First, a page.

-What’s Cooking?-


I’ll make this brief. I know you don’t have time to sneak a peak at what’s cooking over at Spork HQ. That’s cool, presents have to be bought and wrapped. Right now while I’m writing this I have probably short changed somebody on their X-mas present – sorry.

The dish pictured above is my first stab at a Brunswick Stew. Some believe this stew came from Virginia and others think it originates in Georgia, well I would say that this version sits somewhere in the middle. Every chef rocks out their own take on it.  This one is an amalgamation of two recipes from a magazine I picked up while on holiday. On the day, it appealed to me because of the use of canned tomato soup, ketchup and BBQ sauce.  A shortcut dish ain’t really my style but I wasn’t vibbing off of the expedient nature of the recipe, but more coming at it from the stance that they were ingredients used as a tool for ultimate flavour. Just as using fresh tomatoes will give off a certain taste, so will these items. It just depends what you are looking for. The stew should contain some kind of game, some used to use squirrel and here I’m using rabbit. The other protein comes in the form of smoked South Carolina sausage.

The other appealing part to this dish is the use of corn and beans(flageolet in this case). I’m still coasting on the coattails of Autumn and making this stew keeps me connected to that harvest fest feel.  The backbone behind this creation is an ox tail stock that I made from the left over bones of a previous dish(see- The Good, the Badasss and the Fugly). This process connects one dishes energy with the next, becoming a constant and fueling creativity in the kitchen at the same time.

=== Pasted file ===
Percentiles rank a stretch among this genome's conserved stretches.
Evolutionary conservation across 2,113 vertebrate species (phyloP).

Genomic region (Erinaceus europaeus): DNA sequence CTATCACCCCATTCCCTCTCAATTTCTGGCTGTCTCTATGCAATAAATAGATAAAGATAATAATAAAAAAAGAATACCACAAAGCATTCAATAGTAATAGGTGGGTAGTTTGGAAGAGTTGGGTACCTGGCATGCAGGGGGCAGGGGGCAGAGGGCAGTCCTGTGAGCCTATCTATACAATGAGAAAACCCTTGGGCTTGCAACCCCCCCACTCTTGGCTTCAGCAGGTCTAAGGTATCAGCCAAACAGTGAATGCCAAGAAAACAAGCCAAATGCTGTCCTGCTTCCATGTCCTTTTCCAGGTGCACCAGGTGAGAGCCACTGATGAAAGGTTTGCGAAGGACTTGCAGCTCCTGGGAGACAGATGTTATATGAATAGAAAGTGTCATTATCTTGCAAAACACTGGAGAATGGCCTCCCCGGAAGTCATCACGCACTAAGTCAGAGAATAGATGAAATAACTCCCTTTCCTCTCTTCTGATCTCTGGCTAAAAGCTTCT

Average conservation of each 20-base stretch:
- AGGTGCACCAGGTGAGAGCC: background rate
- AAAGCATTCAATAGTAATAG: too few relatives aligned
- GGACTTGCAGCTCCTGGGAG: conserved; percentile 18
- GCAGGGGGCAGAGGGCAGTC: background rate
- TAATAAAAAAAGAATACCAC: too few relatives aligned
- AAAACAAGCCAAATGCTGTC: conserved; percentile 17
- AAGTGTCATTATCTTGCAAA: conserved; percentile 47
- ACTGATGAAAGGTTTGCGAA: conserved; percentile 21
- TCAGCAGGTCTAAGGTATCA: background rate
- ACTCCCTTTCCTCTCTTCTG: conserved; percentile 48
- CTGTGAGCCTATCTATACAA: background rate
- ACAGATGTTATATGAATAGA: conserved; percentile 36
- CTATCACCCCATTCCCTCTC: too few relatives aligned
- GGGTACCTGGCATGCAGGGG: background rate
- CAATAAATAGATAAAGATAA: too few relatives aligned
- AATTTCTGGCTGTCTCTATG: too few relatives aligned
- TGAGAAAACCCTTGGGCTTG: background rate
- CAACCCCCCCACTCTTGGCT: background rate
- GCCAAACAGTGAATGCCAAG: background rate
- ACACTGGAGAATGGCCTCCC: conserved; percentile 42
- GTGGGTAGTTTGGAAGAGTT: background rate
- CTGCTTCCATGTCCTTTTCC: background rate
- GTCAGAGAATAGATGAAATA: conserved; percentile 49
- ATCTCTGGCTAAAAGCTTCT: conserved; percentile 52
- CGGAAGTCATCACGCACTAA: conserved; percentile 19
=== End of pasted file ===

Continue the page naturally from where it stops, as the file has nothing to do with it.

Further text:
The second dish was a real flirtation in the experimental. Grits have become a bit of a pet project over the last few months and no other starch(potatoes,pasta) seems willing to absorb as much flavour into its system as these stone ground suckers. Here they have to contend with a base of ox tail stock(yep I made a lot) and light soy, plus a good glug of rice wine. If you turned on to this page expecting a traditional take, then time to flip the switch and google another site.

I’d been eyeing up some Chinese sausage for a long time and wondering what to prepare them with. Last year I made a fried brussel sprout with chorizo dish that was drizzled with a fish sauce vinaigrette(check out the book ‘Made in America‘). It was so bold, the fish sauce banged the inside of your mouth – alive, sweet and sour. All I had to do was switch the chorizo for Chinese sausage and serve it on grits that had been imbued with the soy and rice wine. The final result had congee feel to it, which I was quite pleased with; it sat somewhere between the Mason-Dixon line and the Great Wall of China.

“I thought he said this was going to be brief?” Cheers for reading all the way to the end – “G.N.”


Tags: , , ,

Categories: Dishes, Tradition


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